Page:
Is Time Out An Effective Child Discipline Tool For Handling Misbehavior?


Alice is four years old.  When her two-year-old brother won’t share a toy she wants, she pulls his hair.  Alice is sent to time out.  She starts having a tantrum and says, “I wanted that toy and he wouldn’t give it to me.”  The parent says, “Well, pulling hair is not how to ask for a toy you want.  Go to the corner for time out and think about how mean you were.”

What will happen next?  Will Alice calm down or get more upset?  Will she sit in the corner and think about how it wasn’t nice to pull her brother’s hair or how it wasn’t nice for her brother to refuse to share?  Will she think about how she’s a bad or mean girl or realize that she didn’t know how else to handle the situation? Will she learn better skills for managing sibling conflicts from the time out or just be mad at her brother and mother and want to get revenge?

Laura, a mom in one of my parenting classes once said, “Time outs are my generation’s version of spankings.” What she meant is that in years past, spanking was used every time when handling misbehavior, while today time out  is often used every time, especially for toddler discipline. Neither one, when used in ways parents typically use them, actually teach what parents want the child to learn.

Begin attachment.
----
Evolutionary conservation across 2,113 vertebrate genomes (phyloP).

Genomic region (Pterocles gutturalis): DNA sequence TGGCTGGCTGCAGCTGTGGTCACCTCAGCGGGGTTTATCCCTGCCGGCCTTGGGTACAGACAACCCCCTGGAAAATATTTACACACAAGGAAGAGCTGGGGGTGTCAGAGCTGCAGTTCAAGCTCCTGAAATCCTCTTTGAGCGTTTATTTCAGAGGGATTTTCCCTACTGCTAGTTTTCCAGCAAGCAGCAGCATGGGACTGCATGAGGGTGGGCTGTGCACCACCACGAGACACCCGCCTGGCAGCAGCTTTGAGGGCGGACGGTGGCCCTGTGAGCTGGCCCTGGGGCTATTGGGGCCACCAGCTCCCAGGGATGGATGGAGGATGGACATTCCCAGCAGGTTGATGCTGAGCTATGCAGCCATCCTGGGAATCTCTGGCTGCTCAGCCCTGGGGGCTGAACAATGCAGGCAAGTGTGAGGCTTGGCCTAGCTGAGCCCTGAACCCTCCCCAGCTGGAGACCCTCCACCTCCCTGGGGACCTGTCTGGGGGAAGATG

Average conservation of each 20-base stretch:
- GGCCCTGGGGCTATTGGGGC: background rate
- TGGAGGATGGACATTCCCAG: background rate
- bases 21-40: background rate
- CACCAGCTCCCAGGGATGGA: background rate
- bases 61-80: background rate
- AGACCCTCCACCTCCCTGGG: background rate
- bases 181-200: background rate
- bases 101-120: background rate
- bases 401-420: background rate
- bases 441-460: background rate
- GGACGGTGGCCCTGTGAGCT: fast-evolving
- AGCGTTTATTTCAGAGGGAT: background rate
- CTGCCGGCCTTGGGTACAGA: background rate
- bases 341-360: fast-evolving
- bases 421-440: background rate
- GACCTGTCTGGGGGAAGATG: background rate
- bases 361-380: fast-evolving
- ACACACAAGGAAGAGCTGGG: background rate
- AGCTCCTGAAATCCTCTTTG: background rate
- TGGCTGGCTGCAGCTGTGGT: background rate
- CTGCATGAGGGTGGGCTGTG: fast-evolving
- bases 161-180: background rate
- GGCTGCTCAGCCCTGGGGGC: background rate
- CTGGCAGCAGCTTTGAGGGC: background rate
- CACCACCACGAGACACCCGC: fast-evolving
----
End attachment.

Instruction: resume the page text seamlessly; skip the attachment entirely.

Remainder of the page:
Laura’s comment brings up three important questions:

  • When disciplining children, does using the same tool every time get the best results?
  • When handling misbehavior is time out even an effective child discipline tool to use?
  • What do children actually learn?

Many parents use the same type of discipline for every problem situation. One tool, however, is rarely effective for all situations. Plus, overusing one tool reduces its usefulness. Time out is just one tool — and it really isn’t even a “discipline” tool; it’s actually only effective when used as an anger-management tool. Since the purpose of a time out is to help someone regain control, it is most appropriate to use when someone has lost self-control or there is extremely disruptive behavior.